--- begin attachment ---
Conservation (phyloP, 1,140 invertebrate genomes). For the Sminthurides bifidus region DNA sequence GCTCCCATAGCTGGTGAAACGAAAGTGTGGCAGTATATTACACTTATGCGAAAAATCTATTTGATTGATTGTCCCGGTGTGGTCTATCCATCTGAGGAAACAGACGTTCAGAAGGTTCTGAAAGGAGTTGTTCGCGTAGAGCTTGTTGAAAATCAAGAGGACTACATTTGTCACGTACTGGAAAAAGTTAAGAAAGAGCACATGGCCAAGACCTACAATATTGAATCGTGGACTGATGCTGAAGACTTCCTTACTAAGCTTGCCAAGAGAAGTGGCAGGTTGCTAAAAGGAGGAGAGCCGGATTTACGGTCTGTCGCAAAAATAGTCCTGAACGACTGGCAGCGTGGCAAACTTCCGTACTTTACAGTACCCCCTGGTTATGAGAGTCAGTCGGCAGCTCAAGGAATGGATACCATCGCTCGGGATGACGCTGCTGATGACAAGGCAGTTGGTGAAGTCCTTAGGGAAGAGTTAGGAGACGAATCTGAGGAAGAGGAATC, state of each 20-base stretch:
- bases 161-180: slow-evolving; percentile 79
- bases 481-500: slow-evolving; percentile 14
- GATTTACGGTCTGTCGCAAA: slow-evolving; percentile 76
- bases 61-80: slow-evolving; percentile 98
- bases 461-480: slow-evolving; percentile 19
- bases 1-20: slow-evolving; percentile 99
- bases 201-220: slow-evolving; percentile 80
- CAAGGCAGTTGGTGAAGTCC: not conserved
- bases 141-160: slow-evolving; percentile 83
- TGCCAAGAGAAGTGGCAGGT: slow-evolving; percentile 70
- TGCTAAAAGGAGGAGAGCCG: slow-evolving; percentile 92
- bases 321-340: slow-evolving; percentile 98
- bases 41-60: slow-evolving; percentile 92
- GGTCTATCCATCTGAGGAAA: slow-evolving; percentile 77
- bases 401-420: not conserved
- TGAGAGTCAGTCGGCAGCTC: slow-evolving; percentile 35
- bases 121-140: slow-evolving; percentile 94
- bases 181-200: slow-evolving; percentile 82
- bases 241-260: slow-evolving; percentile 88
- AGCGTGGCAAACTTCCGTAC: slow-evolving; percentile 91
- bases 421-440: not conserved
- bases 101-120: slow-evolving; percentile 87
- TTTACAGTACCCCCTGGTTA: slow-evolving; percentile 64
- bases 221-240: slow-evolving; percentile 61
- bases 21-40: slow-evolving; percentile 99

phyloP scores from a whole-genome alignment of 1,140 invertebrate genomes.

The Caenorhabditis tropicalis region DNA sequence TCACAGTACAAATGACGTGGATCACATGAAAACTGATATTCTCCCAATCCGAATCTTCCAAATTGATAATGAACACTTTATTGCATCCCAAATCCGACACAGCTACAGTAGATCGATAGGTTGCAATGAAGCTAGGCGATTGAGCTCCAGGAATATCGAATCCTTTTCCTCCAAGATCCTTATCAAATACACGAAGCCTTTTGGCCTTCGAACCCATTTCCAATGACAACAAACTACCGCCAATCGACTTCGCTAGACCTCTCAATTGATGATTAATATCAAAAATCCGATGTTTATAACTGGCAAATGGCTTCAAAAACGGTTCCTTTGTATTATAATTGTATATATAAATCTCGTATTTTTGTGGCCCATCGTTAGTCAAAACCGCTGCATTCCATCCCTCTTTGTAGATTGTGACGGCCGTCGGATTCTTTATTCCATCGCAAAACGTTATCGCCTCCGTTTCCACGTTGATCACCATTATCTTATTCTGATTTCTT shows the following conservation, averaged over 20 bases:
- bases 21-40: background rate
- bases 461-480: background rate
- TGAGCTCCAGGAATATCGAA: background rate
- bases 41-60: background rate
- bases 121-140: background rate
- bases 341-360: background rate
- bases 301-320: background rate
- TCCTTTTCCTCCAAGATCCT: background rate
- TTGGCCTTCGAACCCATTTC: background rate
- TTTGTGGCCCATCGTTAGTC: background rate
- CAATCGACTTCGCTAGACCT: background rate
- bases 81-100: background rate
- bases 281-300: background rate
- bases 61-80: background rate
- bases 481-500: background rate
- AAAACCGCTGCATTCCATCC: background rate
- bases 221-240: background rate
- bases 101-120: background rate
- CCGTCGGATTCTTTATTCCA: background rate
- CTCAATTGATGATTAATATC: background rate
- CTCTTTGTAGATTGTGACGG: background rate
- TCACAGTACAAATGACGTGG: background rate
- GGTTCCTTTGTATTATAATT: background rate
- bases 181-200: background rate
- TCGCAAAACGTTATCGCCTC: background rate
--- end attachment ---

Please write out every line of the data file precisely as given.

Conservation (phyloP, 1,140 invertebrate genomes). For the Sminthurides bifidus region DNA sequence GCTCCCATAGCTGGTGAAACGAAAGTGTGGCAGTATATTACACTTATGCGAAAAATCTATTTGATTGATTGTCCCGGTGTGGTCTATCCATCTGAGGAAACAGACGTTCAGAAGGTTCTGAAAGGAGTTGTTCGCGTAGAGCTTGTTGAAAATCAAGAGGACTACATTTGTCACGTACTGGAAAAAGTTAAGAAAGAGCACATGGCCAAGACCTACAATATTGAATCGTGGACTGATGCTGAAGACTTCCTTACTAAGCTTGCCAAGAGAAGTGGCAGGTTGCTAAAAGGAGGAGAGCCGGATTTACGGTCTGTCGCAAAAATAGTCCTGAACGACTGGCAGCGTGGCAAACTTCCGTACTTTACAGTACCCCCTGGTTATGAGAGTCAGTCGGCAGCTCAAGGAATGGATACCATCGCTCGGGATGACGCTGCTGATGACAAGGCAGTTGGTGAAGTCCTTAGGGAAGAGTTAGGAGACGAATCTGAGGAAGAGGAATC, state of each 20-base stretch:
- bases 161-180: slow-evolving; percentile 79
- bases 481-500: slow-evolving; percentile 14
- GATTTACGGTCTGTCGCAAA: slow-evolving; percentile 76
- bases 61-80: slow-evolving; percentile 98
- bases 461-480: slow-evolving; percentile 19
- bases 1-20: slow-evolving; percentile 99
- bases 201-220: slow-evolving; percentile 80
- CAAGGCAGTTGGTGAAGTCC: not conserved
- bases 141-160: slow-evolving; percentile 83
- TGCCAAGAGAAGTGGCAGGT: slow-evolving; percentile 70
- TGCTAAAAGGAGGAGAGCCG: slow-evolving; percentile 92
- bases 321-340: slow-evolving; percentile 98
- bases 41-60: slow-evolving; percentile 92
- GGTCTATCCATCTGAGGAAA: slow-evolving; percentile 77
- bases 401-420: not conserved
- TGAGAGTCAGTCGGCAGCTC: slow-evolving; percentile 35
- bases 121-140: slow-evolving; percentile 94
- bases 181-200: slow-evolving; percentile 82
- bases 241-260: slow-evolving; percentile 88
- AGCGTGGCAAACTTCCGTAC: slow-evolving; percentile 91
- bases 421-440: not conserved
- bases 101-120: slow-evolving; percentile 87
- TTTACAGTACCCCCTGGTTA: slow-evolving; percentile 64
- bases 221-240: slow-evolving; percentile 61
- bases 21-40: slow-evolving; percentile 99

phyloP scores from a whole-genome alignment of 1,140 invertebrate genomes.

The Caenorhabditis tropicalis region DNA sequence TCACAGTACAAATGACGTGGATCACATGAAAACTGATATTCTCCCAATCCGAATCTTCCAAATTGATAATGAACACTTTATTGCATCCCAAATCCGACACAGCTACAGTAGATCGATAGGTTGCAATGAAGCTAGGCGATTGAGCTCCAGGAATATCGAATCCTTTTCCTCCAAGATCCTTATCAAATACACGAAGCCTTTTGGCCTTCGAACCCATTTCCAATGACAACAAACTACCGCCAATCGACTTCGCTAGACCTCTCAATTGATGATTAATATCAAAAATCCGATGTTTATAACTGGCAAATGGCTTCAAAAACGGTTCCTTTGTATTATAATTGTATATATAAATCTCGTATTTTTGTGGCCCATCGTTAGTCAAAACCGCTGCATTCCATCCCTCTTTGTAGATTGTGACGGCCGTCGGATTCTTTATTCCATCGCAAAACGTTATCGCCTCCGTTTCCACGTTGATCACCATTATCTTATTCTGATTTCTT shows the following conservation, averaged over 20 bases:
- bases 21-40: background rate
- bases 461-480: background rate
- TGAGCTCCAGGAATATCGAA: background rate
- bases 41-60: background rate
- bases 121-140: background rate
- bases 341-360: background rate
- bases 301-320: background rate
- TCCTTTTCCTCCAAGATCCT: background rate
- TTGGCCTTCGAACCCATTTC: background rate
- TTTGTGGCCCATCGTTAGTC: background rate
- CAATCGACTTCGCTAGACCT: background rate
- bases 81-100: background rate
- bases 281-300: background rate
- bases 61-80: background rate
- bases 481-500: background rate
- AAAACCGCTGCATTCCATCC: background rate
- bases 221-240: background rate
- bases 101-120: background rate
- CCGTCGGATTCTTTATTCCA: background rate
- CTCAATTGATGATTAATATC: background rate
- CTCTTTGTAGATTGTGACGG: background rate
- TCACAGTACAAATGACGTGG: background rate
- GGTTCCTTTGTATTATAATT: background rate
- bases 181-200: background rate
- TCGCAAAACGTTATCGCCTC: background rate